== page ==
The authors acknowledge financial support by the University of the Bundeswehr Munich.

Data Availability Statement

No new data were created or analyzed in this study. Data sharing is not applicable to this article.


The authors thank the anonymous reviewers and the Editor for many helpful comments that improved this manuscript. The authors would also like to express their gratitude to the Bosnia and Herzegovina Mine Action Centre, the Mine Action Centre of the Republic of Serbia, and the Serbian Mine Action Centre for their valuable support and advice.

Conflicts of Interest

The authors declare no conflict of interest.


The following abbreviations are used in this manuscript:
ERWexplosive remnant of war
UXOunexploded ordnance
AXOabandoned explosive ordnance
IEDimprovised explosive devices
FB&HFederation of Bosnia and Herzegovina
RSRepublic of Srpska
B&HBosnia and Herzegovina (FB&H + RS)
NATONorth Atlantic Treaty Organization
BHMACBosnia and Herzegovina Mine Action Centre
MACRSMine Action Centre of the Republic of Serbia
SMACSerbian Mine Action Centre
EOMExplosive Ordnance Model


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Figure 1. Today’s situation of scattered landmines and explosive remnants of war in Bosnia and Herzegovina, Croatia, and Serbia. The historical data were compiled from publicly available maps provided by BHMAC [11], MACRS [13], and SMAC [14].
Figure 1. Today’s situation of scattered landmines and explosive remnants of war in Bosnia and Herzegovina, Croatia, and Serbia. The historical data were compiled from publicly available maps provided by BHMAC [11], MACRS [13], and SMAC [14].
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Figure 2. Selection of typical anti-personnel mines used in the Western Balkan hostilities: (a) bounding mine PROM-1; (b) directional type anti-personnel mine MRUD; (c) anti-personnel mine PMA-2 in size of a shoe polish can; (d) waterproof PMA-3 mine consisting of two plastic shells held together with a black rubber skin. (Images Public Domain Media: (a,d) Wikipedia, US Army photo, PFC Tracey L. Hall-Leahy, (b) The U.S. National Archives, Identifier 6518994, (c) Wikipedia MoserB).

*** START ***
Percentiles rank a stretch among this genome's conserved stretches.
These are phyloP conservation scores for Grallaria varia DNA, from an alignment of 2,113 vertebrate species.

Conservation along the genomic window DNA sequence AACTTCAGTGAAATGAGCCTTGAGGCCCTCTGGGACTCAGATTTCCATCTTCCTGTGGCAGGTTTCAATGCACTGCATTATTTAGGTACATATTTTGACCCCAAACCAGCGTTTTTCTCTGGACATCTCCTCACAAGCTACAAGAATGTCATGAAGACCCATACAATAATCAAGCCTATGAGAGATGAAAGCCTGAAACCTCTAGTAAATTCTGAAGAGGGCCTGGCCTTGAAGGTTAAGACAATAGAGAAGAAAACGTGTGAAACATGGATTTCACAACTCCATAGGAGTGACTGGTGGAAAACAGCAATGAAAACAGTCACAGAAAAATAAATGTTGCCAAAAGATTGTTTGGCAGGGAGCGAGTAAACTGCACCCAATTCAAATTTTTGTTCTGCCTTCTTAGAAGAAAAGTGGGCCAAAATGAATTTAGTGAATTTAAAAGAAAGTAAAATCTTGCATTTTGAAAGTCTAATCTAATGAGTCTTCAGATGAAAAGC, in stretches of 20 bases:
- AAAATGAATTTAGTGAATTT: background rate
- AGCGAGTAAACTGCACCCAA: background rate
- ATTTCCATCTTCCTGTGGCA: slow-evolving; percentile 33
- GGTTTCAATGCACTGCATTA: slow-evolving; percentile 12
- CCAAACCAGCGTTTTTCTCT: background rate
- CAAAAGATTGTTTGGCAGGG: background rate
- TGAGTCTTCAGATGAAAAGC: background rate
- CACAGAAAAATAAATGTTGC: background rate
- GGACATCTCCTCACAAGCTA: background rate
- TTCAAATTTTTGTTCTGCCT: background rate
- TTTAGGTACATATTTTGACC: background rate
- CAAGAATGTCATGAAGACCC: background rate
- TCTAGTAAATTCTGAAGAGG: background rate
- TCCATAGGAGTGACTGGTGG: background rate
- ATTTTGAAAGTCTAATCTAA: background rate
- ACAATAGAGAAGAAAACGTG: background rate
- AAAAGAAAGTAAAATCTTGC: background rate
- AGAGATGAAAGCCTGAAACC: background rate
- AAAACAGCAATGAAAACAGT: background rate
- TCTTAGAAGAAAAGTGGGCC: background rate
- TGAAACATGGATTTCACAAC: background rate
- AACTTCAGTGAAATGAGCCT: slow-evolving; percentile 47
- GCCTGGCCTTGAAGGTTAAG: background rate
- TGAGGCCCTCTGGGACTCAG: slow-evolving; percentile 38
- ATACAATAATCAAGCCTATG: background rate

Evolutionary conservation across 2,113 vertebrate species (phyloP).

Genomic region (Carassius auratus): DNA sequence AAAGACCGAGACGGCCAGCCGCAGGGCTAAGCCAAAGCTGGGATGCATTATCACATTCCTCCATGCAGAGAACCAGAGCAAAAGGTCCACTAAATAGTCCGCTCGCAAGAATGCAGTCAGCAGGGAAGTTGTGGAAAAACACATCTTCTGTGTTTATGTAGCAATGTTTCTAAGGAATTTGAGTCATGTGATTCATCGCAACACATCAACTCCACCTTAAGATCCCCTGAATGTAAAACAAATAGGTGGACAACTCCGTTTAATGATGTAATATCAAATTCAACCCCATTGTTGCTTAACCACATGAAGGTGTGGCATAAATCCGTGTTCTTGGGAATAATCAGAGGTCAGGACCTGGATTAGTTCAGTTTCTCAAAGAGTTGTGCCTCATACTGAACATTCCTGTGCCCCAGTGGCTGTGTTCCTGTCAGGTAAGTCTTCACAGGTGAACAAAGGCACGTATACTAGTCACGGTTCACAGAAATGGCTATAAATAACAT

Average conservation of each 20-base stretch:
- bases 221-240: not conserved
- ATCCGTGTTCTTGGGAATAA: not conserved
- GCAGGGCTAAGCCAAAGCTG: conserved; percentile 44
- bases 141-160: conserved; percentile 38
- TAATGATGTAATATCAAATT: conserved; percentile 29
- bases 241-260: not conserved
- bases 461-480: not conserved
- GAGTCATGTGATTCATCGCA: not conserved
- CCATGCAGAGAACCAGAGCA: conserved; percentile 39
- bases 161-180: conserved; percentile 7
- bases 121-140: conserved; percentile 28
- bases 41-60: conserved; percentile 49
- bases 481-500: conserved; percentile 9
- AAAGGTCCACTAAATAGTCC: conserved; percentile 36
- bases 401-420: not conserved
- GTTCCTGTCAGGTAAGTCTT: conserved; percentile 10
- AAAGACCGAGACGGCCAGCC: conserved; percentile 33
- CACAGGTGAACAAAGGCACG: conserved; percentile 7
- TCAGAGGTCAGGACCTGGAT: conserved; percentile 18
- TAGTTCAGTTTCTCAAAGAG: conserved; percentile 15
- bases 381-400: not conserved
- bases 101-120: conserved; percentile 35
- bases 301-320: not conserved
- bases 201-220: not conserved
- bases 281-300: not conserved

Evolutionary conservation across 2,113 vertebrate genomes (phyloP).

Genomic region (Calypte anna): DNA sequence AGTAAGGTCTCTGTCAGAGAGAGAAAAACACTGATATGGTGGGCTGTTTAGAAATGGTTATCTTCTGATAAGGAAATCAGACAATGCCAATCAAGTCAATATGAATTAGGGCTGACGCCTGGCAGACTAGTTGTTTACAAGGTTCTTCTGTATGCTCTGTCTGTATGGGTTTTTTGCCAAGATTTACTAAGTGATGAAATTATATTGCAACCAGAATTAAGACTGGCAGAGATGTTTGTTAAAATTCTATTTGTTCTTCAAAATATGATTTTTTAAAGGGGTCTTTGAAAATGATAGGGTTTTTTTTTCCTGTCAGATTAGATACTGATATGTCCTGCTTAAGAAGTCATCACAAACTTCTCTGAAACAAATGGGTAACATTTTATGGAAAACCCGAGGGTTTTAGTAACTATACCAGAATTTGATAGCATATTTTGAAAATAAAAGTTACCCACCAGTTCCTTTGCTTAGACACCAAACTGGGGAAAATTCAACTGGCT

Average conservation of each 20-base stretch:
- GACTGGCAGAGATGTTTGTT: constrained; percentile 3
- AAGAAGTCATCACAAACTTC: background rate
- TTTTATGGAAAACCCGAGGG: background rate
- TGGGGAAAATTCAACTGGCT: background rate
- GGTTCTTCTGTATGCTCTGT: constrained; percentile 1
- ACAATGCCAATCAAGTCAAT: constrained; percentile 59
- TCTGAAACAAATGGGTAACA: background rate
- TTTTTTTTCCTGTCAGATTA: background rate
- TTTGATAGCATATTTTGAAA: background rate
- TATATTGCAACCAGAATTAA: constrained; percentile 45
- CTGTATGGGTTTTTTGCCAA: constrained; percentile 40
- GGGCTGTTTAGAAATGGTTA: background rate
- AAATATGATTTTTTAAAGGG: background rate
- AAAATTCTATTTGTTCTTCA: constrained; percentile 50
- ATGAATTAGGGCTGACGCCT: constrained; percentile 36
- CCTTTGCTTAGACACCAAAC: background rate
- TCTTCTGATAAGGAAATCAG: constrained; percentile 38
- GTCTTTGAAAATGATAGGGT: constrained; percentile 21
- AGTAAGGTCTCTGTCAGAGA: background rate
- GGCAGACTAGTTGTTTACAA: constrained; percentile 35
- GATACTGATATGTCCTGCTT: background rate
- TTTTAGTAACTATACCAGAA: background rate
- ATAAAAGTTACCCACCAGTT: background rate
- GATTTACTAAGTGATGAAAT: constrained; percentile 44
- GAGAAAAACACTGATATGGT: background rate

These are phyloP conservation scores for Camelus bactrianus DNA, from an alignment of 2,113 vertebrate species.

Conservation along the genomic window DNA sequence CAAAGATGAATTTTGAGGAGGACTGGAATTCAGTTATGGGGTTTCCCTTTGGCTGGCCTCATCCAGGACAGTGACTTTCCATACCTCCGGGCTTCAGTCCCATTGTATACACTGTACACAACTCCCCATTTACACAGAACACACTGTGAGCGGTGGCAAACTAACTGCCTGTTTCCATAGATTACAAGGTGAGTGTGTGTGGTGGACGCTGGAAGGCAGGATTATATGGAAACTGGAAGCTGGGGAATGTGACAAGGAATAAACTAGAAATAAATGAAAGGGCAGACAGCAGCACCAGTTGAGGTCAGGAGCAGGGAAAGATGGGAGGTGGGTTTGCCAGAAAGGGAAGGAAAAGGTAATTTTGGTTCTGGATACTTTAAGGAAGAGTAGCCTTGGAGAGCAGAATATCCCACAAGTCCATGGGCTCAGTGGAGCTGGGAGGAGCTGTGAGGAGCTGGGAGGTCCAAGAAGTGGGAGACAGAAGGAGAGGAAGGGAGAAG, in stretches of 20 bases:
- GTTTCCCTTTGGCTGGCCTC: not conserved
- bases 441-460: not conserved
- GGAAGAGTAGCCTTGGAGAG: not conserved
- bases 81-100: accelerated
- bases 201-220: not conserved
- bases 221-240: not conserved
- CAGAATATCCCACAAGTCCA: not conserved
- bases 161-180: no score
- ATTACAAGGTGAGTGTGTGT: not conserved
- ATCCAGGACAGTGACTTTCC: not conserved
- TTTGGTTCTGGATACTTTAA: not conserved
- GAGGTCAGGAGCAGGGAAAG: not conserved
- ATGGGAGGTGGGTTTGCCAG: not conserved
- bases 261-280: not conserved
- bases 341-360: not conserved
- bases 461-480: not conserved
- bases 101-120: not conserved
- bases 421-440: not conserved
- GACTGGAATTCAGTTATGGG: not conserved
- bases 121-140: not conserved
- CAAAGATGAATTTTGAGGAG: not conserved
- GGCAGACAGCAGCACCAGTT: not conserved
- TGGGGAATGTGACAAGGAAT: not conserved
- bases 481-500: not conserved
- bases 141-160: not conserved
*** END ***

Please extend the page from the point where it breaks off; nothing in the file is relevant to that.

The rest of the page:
Figure 2. Selection of typical anti-personnel mines used in the Western Balkan hostilities: (a) bounding mine PROM-1; (b) directional type anti-personnel mine MRUD; (c) anti-personnel mine PMA-2 in size of a shoe polish can; (d) waterproof PMA-3 mine consisting of two plastic shells held together with a black rubber skin. (Images Public Domain Media: (a,d) Wikipedia, US Army photo, PFC Tracey L. Hall-Leahy, (b) The U.S. National Archives, Identifier 6518994, (c) Wikipedia MoserB).
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Figure 3. Possible processes by which a landmine or ERW may migrate because of a flood event. The outcome is likely to be influenced by the interaction between the flowing water and the sediment layer.
Figure 3. Possible processes by which a landmine or ERW may migrate because of a flood event. The outcome is likely to be influenced by the interaction between the flowing water and the sediment layer.
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Figure 4. A prime example of a landslide in a mine-contaminated area in FB&H, about 800 m north of the Olovo municipality. (a) A 50 m wide and 150 m long slope section failed in a forested mine-contaminated area. (b) It is not known, but it is probable that some of the ordnance entered the Grabovica Creek, which flows from right to left in the picture.
Figure 4. A prime example of a landslide in a mine-contaminated area in FB&H, about 800 m north of the Olovo municipality. (a) A 50 m wide and 150 m long slope section failed in a forested mine-contaminated area. (b) It is not known, but it is probable that some of the ordnance entered the Grabovica Creek, which flows from right to left in the picture.